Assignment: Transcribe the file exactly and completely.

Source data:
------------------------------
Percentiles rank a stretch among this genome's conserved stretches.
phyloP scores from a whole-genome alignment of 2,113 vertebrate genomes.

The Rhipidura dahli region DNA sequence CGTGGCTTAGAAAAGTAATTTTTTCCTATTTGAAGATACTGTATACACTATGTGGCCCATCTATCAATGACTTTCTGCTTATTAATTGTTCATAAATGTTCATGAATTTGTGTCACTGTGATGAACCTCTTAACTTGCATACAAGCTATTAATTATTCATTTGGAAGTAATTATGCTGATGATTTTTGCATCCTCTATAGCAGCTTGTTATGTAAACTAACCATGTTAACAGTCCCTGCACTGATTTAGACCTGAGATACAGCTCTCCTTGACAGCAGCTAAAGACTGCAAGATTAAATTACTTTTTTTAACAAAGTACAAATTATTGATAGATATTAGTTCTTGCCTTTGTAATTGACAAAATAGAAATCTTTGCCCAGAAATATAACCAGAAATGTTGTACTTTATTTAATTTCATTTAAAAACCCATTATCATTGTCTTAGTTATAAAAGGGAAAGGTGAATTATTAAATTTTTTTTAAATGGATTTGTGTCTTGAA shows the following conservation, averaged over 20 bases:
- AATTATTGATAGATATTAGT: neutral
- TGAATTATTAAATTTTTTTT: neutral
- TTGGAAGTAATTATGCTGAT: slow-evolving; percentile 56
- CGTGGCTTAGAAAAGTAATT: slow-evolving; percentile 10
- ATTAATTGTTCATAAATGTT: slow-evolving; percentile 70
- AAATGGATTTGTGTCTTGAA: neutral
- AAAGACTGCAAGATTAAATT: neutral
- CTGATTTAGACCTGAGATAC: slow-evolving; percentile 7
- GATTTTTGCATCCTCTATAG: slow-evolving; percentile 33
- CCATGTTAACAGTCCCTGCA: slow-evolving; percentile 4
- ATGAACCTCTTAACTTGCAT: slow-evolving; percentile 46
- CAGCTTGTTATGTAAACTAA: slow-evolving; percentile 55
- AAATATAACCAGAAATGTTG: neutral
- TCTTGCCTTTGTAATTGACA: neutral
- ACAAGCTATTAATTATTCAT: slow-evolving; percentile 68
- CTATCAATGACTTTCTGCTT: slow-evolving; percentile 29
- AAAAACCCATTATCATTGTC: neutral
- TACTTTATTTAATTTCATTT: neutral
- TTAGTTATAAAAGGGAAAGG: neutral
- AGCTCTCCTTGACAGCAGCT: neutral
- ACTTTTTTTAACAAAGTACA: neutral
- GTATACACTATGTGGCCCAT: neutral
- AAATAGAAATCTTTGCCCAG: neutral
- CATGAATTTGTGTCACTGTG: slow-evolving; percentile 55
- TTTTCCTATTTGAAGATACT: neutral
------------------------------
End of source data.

Percentiles rank a stretch among this genome's conserved stretches.
phyloP scores from a whole-genome alignment of 2,113 vertebrate genomes.

The Rhipidura dahli region DNA sequence CGTGGCTTAGAAAAGTAATTTTTTCCTATTTGAAGATACTGTATACACTATGTGGCCCATCTATCAATGACTTTCTGCTTATTAATTGTTCATAAATGTTCATGAATTTGTGTCACTGTGATGAACCTCTTAACTTGCATACAAGCTATTAATTATTCATTTGGAAGTAATTATGCTGATGATTTTTGCATCCTCTATAGCAGCTTGTTATGTAAACTAACCATGTTAACAGTCCCTGCACTGATTTAGACCTGAGATACAGCTCTCCTTGACAGCAGCTAAAGACTGCAAGATTAAATTACTTTTTTTAACAAAGTACAAATTATTGATAGATATTAGTTCTTGCCTTTGTAATTGACAAAATAGAAATCTTTGCCCAGAAATATAACCAGAAATGTTGTACTTTATTTAATTTCATTTAAAAACCCATTATCATTGTCTTAGTTATAAAAGGGAAAGGTGAATTATTAAATTTTTTTTAAATGGATTTGTGTCTTGAA shows the following conservation, averaged over 20 bases:
- AATTATTGATAGATATTAGT: neutral
- TGAATTATTAAATTTTTTTT: neutral
- TTGGAAGTAATTATGCTGAT: slow-evolving; percentile 56
- CGTGGCTTAGAAAAGTAATT: slow-evolving; percentile 10
- ATTAATTGTTCATAAATGTT: slow-evolving; percentile 70
- AAATGGATTTGTGTCTTGAA: neutral
- AAAGACTGCAAGATTAAATT: neutral
- CTGATTTAGACCTGAGATAC: slow-evolving; percentile 7
- GATTTTTGCATCCTCTATAG: slow-evolving; percentile 33
- CCATGTTAACAGTCCCTGCA: slow-evolving; percentile 4
- ATGAACCTCTTAACTTGCAT: slow-evolving; percentile 46
- CAGCTTGTTATGTAAACTAA: slow-evolving; percentile 55
- AAATATAACCAGAAATGTTG: neutral
- TCTTGCCTTTGTAATTGACA: neutral
- ACAAGCTATTAATTATTCAT: slow-evolving; percentile 68
- CTATCAATGACTTTCTGCTT: slow-evolving; percentile 29
- AAAAACCCATTATCATTGTC: neutral
- TACTTTATTTAATTTCATTT: neutral
- TTAGTTATAAAAGGGAAAGG: neutral
- AGCTCTCCTTGACAGCAGCT: neutral
- ACTTTTTTTAACAAAGTACA: neutral
- GTATACACTATGTGGCCCAT: neutral
- AAATAGAAATCTTTGCCCAG: neutral
- CATGAATTTGTGTCACTGTG: slow-evolving; percentile 55
- TTTTCCTATTTGAAGATACT: neutral